Tuesday, August 12, 2008

Clay Pour

Here's the clay pour process mentioned in the Gel-10 lifecasting video. In order to make a prop head or likeness of an actor it is best to first cast up a clay positive, refine it, alter the expression(if needed), and remold it. In my DVD "Fundamentals" I go into the molding process.

Chavant may also be used for this process but it pours a lot thicker so care must be taken to avoid surface bubbles. Also, REALLY hot Chavant may cause outgassing of the silicone as all the little micro surface bubbles release air. This causes a sponge-like texture on the clay surface. No bueno.

If you are making a clay cast into alginate make sure your clay temp. is below the boiling temp. of water. If not, the clay will boil the water out of the alginate surface causing distorion or adhesion.

Tuesday, August 5, 2008

Lifecasting Silicones

There's a lot of talk these days about the various lifecasting silicones on the market. I've played with my fair share of these products so let me see if I can cut through some of the hype.

First of all, in the interest of full disclosure, I am a Polytek distributor and I favor Gel-10 for many applications. That said, I do have a somewhat open mind.

Here are the major players for silicone Lifecasting:
1. Mark Prent's Ply-o-life
2. Smooth-on's Body Double
3. Artmolds LifeRite
4. Polytek's Gel-10

There are some others but these are the ones most accesible to the general public.

Ply-o-life used to be THE lifecasting silicone. Mark has an excellent video on both the headcasting process and body casting. The main complaint I have heard about Ply-o-life is the price. Now that other silicones have come out that do the same thing Ply-o-life is a bit out of reach for most consumers.

Smooth-on released Body Double in summer of 03. While I found Body Double to be a good molding product overall, I found it to be expensive (though cheaper than Ply-o-life) and it had an amazing ability to stick to the finest of hairs even with vaseline.

Artmolds released Liferite in 04. Liferite is a nice, firm silicone for lifecasting (which is nice since body double is fairly soft) but the 10:1 mix ratio complicated the mixing process. I have several lifecasts that were done with Liferite and the results were great, however the mix ratio made me hesitant to use it on large projects.

Platsil Gel-10 is marketed as a general purpose FX grade silicone. My first thought was that it was entirely too soft for lifecasting as it is a shore A10 with about 960% elongation. For a headcast you really don't want a rubber that soft or stretchy as the mold will distort durring casting. Then I found out that adding Polyfiber to Gel-10 stiffened it a few points and lowered the stretch. This addition of polyfiber makes for a radicaly different material. I have since used this method extensively to make many different types of body casts and head casts.

While I prefer Gel-10 over the other products mentioned, let the record state that a big part of this skill is the craftsmanship, not thet silicone. The silicone will not make itself into a mold. Your competency as a moldmaker/lifecaster will ultimately determine which material works best for you. Gel-10 has been great because it is versatile. You will find that when a product may be manipulated with other additives it allows you a certain freedom as a craftsman.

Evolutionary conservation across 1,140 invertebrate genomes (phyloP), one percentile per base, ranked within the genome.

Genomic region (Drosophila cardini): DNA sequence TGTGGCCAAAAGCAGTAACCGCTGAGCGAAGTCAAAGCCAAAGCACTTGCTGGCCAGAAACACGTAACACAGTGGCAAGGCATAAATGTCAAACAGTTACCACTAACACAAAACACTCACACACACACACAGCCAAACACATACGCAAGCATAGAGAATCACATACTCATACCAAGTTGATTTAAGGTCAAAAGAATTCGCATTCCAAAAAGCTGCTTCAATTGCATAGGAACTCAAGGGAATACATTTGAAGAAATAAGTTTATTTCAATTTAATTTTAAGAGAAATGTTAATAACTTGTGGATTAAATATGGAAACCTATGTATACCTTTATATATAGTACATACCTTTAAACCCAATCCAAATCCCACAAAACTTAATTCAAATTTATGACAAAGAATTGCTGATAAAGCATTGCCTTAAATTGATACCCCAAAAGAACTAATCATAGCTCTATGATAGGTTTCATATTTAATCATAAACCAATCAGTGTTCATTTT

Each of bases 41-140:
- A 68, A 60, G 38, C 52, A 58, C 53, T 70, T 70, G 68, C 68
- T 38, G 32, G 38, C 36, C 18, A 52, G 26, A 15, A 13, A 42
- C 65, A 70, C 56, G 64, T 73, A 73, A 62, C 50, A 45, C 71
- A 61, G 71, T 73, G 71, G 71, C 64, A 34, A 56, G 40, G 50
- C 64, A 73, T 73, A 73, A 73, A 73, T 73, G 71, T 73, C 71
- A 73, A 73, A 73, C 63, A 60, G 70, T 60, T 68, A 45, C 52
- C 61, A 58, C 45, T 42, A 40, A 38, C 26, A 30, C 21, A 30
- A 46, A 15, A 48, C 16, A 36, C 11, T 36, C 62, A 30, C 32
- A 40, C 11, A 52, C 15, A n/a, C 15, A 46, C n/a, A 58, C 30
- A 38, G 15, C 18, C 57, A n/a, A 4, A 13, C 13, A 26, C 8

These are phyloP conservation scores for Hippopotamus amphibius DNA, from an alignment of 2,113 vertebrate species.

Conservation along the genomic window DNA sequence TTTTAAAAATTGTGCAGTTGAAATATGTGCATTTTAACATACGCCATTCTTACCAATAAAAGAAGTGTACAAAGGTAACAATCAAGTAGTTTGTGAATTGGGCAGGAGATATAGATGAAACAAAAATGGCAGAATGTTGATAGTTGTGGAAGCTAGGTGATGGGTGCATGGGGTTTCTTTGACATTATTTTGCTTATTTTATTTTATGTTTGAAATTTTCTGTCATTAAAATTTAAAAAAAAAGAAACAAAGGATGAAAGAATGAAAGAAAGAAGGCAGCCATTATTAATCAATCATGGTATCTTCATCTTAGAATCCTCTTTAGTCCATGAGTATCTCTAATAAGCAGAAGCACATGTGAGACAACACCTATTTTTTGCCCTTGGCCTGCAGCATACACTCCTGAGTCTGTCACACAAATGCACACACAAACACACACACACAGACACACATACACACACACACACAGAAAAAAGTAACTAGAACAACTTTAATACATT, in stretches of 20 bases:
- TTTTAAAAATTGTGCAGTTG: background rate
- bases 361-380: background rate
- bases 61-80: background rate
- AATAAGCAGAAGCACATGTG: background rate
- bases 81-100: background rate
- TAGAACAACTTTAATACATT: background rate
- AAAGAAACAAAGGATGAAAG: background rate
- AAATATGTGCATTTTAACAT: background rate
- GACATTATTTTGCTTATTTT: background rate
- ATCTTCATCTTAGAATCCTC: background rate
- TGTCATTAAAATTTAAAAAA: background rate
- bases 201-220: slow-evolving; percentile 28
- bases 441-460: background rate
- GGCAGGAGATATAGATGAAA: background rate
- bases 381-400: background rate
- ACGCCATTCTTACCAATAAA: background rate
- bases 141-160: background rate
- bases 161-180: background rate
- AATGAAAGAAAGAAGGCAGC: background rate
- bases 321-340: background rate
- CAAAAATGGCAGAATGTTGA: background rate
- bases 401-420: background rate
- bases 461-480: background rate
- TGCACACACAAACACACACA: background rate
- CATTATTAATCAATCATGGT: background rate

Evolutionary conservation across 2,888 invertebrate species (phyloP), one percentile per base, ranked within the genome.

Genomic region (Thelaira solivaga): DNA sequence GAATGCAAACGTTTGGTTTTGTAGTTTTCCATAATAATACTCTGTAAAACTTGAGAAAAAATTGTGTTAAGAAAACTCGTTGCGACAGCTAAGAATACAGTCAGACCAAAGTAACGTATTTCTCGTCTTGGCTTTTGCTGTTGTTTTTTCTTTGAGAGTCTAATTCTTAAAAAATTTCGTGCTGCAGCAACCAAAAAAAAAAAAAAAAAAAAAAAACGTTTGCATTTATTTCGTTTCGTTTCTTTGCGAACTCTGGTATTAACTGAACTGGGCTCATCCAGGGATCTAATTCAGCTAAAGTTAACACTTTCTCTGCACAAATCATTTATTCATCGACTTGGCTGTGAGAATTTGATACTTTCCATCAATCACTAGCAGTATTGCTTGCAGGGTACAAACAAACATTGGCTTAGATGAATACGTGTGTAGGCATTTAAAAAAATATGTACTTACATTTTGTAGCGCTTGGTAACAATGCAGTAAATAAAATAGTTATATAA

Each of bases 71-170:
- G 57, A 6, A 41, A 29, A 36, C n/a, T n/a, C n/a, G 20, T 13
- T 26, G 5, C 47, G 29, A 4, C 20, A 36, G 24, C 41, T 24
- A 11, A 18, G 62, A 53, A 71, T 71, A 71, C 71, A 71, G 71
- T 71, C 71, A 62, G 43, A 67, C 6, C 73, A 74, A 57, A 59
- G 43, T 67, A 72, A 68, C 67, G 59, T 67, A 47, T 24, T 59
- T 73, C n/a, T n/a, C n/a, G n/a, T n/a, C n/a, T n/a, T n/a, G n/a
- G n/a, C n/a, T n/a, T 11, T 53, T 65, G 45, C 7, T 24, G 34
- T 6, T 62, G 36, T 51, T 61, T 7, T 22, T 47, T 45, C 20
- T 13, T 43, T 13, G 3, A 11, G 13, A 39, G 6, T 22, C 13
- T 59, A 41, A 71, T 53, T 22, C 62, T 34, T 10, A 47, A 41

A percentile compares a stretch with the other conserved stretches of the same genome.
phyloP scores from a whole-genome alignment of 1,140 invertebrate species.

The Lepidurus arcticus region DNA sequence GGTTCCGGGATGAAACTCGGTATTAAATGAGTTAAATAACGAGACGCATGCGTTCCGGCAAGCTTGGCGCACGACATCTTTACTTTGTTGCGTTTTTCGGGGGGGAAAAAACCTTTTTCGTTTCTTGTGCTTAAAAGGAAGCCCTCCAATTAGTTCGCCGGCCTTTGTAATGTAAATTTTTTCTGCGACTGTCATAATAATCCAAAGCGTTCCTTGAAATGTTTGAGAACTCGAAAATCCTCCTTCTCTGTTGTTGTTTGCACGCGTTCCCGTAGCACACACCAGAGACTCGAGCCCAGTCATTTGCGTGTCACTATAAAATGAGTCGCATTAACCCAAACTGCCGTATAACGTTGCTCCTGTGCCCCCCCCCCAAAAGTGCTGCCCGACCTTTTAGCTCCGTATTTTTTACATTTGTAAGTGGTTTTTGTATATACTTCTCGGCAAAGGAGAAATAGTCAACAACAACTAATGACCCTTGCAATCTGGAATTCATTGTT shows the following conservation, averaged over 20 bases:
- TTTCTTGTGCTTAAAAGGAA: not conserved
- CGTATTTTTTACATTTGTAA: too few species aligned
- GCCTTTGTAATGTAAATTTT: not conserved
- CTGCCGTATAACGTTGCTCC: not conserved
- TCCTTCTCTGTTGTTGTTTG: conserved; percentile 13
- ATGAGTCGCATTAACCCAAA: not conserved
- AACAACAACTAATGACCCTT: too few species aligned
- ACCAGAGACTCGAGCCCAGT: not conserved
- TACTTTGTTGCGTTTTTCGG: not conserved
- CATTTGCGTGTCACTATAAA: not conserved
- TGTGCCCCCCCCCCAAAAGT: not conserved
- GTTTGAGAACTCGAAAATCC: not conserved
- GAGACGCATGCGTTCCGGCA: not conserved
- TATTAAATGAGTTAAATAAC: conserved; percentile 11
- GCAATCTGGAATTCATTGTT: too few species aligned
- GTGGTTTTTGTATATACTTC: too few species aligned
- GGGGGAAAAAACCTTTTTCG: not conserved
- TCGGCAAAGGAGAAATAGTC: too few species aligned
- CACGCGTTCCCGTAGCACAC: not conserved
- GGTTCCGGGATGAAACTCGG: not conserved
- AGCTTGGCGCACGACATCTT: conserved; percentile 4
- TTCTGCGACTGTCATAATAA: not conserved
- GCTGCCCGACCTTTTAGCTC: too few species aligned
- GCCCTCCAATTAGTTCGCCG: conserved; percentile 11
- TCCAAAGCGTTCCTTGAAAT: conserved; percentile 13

Monday, August 4, 2008

Here's the cast video for those who found the blog first:

Gel-10 Lifecast Prep

Well I posted the new Gel-10 lifecasting video to youtube. For those of you who are interested in trying out a Platsil Gel-10 lifecast here are some prep pointers:
  • Use a plastic bald cap if possible. A woochie latex cap will work but will cause some cure inhibition at the cap/silicone interface. For the video I use a latex cap. In warm weather the cap material won't much of an issue as the silicone will set fast enough that little to no inhibition will occur if the cap is released with a liberal amount of vaseline. In cold weather Gel-10 will set slower and thus may cause more inhibition problems with a latex cap.
  • Vaseline is the best seperator. Don't skimp. You have lots of little hairs on your skin that alginate wouldn't grab but Gel-10 will. Eyelashes, eyebrows, and other facial hair should recieve a liberal coat of vaseline.
  • An experienced model is important. You cannot rip off a Gel-10 lifecast the way you could an alginate mold. Start with a face mold.

Friday, August 1, 2008

Gel-10 Headcast

Gel-10 has been my material of choice lately for lifecasting. For detail critical lifecasts for prosthetic work this seems to be the best way to go. Not only do you have a reusable mold but the weight is less that alginate which causes less ditortion to the subject's face.

I will soon be posting a Gel-10 lifecasting video(s) on youtube. I will be breaking in it up into 2-3 secions depending on length. I will also demonstrate pouring up a PT Flex 20 casting with foam interior. PT Flex 20, as luck would have it, is an almost perfect flesh tone right out of the bottle.

Tuesday, July 29, 2008

Welcome to the Brick In The Yard blog.

Consider this the text equivalent to the youtube channel. I will be posting some pictures and other information relative to mold-making, casting, and special effects.

Look forward to lots of articles about Gel-10 and other rubber goo. I have about 10 gigs of jpg files that need a home. This may just be the place.